These countries around the Mediterranean face more heat and wilderness than usual, depending on the tourism revenue they lost due to the epidemic.
Turkey is currently experiencing the worst wildfires in at least a decade, with nearly 95,000 hectares burned since January, with an average of 13,516 in the area between 2008 and 2020.
Health Minister Bahretin Koka tweeted on Sunday that the death toll had risen to eight as the bodies of two people were found in the town of Manavkat in Andalia province. It is about a Turkish-German couple who were killed in a fire at their home, state news agency Anatolia reported.
Since Wednesday, 864 people have received medical treatment, the minister said.
At a Turkish resort called Bodrum, a neighborhood was evacuated as flames burned by strong winds.
More than 1,100 people were evacuated by boats, Mayor Ahmed Aras said Sunday, adding that the roads were impassable.
Other evacuations took place by boat in Marmaris, Mughal province, with the help of the navy, the defense ministry said.
111 Wildfires are now under control, but the fire continues to spread in Antalya, Mughal and Tunseli (eastern) areas, said Agriculture and Forests Minister Becker Bakhtemirli.
Temperatures are expected to remain stable even after reaching record highs last month. For example, it was 49.1ºC on July 20 in Cicero, Anatolia, in the extreme southeastern part of Turkey.
It is expected to rise to 40ºC on Wednesday in Antalya on Monday.
President Recep Tayyip Erdogan was the target of criticism when it was revealed that there were no water bombers in Turkey.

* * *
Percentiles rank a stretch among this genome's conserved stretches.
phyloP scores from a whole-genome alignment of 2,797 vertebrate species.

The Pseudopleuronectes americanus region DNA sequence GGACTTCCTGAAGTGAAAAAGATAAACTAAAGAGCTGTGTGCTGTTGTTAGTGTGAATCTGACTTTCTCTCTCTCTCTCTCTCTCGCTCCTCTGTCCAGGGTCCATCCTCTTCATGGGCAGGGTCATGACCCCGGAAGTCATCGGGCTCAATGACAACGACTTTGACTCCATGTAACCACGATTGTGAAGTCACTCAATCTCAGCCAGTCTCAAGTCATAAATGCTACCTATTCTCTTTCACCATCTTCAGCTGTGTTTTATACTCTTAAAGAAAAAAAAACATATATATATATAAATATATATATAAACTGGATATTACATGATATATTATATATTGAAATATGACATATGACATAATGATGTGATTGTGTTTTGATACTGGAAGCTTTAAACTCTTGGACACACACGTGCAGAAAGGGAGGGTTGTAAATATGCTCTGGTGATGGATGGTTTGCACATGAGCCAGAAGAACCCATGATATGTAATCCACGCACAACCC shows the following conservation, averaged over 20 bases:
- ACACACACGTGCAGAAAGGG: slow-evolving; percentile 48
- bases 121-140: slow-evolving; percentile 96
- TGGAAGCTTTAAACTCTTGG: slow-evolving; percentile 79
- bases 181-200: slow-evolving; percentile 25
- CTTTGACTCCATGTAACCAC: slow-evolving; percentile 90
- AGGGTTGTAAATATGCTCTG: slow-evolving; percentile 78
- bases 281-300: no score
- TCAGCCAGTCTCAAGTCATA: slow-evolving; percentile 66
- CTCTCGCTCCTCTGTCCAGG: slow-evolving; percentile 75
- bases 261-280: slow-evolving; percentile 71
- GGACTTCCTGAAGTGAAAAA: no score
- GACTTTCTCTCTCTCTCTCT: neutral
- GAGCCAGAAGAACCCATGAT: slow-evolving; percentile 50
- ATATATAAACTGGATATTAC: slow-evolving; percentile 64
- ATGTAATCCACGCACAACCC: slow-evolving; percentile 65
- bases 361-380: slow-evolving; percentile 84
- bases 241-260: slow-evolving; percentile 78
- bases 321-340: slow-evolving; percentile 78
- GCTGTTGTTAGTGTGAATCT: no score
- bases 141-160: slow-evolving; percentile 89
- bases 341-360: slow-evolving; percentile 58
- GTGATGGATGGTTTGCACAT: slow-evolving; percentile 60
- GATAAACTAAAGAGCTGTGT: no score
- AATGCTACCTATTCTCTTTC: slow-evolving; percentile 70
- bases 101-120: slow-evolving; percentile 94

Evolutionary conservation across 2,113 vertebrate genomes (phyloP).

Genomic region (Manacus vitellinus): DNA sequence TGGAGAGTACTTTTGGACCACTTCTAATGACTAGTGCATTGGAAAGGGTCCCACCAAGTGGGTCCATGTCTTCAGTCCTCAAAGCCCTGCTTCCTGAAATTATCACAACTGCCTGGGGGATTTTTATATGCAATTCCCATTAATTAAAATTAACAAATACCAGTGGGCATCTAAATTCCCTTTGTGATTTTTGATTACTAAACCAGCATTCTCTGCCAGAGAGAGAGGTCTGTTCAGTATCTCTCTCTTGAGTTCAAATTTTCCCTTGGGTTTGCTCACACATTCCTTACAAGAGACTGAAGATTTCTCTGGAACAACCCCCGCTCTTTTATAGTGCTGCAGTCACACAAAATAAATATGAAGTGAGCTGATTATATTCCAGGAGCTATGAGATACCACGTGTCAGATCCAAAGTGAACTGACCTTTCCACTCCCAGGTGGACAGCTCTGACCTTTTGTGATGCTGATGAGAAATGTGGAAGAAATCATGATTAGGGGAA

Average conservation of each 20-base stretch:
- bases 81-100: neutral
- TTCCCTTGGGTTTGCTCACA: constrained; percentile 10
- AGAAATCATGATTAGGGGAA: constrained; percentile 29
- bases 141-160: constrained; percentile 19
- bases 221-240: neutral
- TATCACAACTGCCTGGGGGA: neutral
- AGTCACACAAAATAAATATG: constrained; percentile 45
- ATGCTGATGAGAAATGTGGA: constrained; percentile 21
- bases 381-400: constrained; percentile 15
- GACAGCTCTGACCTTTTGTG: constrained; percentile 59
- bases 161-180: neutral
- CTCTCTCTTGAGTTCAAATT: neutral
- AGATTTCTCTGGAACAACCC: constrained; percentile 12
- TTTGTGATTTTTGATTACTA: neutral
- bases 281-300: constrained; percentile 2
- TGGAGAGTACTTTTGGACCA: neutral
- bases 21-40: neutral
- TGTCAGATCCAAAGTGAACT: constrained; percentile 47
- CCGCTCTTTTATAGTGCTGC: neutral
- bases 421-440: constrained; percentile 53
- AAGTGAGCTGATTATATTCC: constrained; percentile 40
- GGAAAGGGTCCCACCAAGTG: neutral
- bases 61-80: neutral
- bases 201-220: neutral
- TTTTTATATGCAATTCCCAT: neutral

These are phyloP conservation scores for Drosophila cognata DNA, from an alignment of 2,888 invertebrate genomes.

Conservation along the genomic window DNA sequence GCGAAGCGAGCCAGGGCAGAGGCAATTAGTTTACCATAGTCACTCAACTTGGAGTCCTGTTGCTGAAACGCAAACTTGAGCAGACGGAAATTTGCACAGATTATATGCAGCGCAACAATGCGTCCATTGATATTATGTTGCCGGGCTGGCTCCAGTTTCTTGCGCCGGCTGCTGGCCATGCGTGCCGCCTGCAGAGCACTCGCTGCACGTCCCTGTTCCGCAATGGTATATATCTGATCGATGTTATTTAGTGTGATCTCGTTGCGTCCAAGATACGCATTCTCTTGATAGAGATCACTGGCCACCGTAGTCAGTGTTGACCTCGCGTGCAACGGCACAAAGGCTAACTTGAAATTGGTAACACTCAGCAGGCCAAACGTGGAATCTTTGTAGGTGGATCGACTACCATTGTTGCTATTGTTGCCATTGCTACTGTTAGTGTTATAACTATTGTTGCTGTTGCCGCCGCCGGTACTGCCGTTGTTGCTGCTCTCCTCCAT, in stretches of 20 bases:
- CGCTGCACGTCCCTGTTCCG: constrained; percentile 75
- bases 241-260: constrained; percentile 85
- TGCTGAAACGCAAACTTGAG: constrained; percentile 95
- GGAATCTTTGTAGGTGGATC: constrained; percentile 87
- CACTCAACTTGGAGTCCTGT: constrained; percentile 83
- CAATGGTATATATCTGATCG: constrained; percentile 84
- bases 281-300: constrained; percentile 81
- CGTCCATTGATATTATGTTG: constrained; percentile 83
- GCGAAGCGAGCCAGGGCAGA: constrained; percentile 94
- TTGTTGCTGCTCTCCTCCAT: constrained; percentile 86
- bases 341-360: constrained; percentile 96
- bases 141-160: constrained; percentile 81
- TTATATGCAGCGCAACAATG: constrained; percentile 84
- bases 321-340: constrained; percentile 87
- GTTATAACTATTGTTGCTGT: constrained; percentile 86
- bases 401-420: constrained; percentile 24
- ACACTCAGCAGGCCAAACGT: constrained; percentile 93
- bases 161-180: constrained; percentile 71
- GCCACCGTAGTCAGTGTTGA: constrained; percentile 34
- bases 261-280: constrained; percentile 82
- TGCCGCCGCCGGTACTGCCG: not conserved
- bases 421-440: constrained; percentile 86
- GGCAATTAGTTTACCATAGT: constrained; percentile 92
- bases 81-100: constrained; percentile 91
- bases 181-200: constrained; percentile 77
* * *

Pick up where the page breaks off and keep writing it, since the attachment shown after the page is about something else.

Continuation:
Turkey has been devastated by 133 fires so far in 2021, compared to an average of 43 between 2008 and 2020, according to data released by the European Union.
In Greece, firefighters battled a blaze Sunday in the northwestern part of the Beloponnese Peninsula, near the city of Badras, in blazing temperatures.
Eight people were hospitalized with suffocation and burns.
Five villages were evicted. “The catastrophe is enormous,” said Dimitris Kalogoropolos, mayor of Aigialia, one of the villages near the fire.
According to the local newspaper Patrastimes, in the villages of Ziria, Kamares, Achaias, Labiri, nearly 30 houses, farm sheds and barns were burned, and entire fields of olive trees were destroyed.
“We slept outside at night and when we woke up we were afraid there would be no more a house!”, A resident of Sky Labyrinth on Greek television.
The seaside resort of Logos was also evacuated. Hundreds of residents and tourists were taken by port police Saturday evening to the port of Agio, a few kilometers from the village.
Nearly 13,500 hectares have been burned in Greece since the beginning of this year, with an average of 7,500 in this area between 2008 and 2020.
Following the fire in Sardinia last weekend, Italy recorded more than 800 fires this weekend, mainly in the south of the country, firefighters said on Twitter.
“In the last 24 hours, firefighters have made more than 800 interventions: 250 in Sicily, 130 in Buglia and Calabria, 90 in Lazio (Rome) and 70 in Campania,” the tweet said.
And in Spain
In Spain, affected by a fire in a nature park on the Catalan coast near the Franco-Spanish border in mid-July, firefighters battled a fire near the San Juan Reservoir, 70 kilometers east of Madrid, this weekend.
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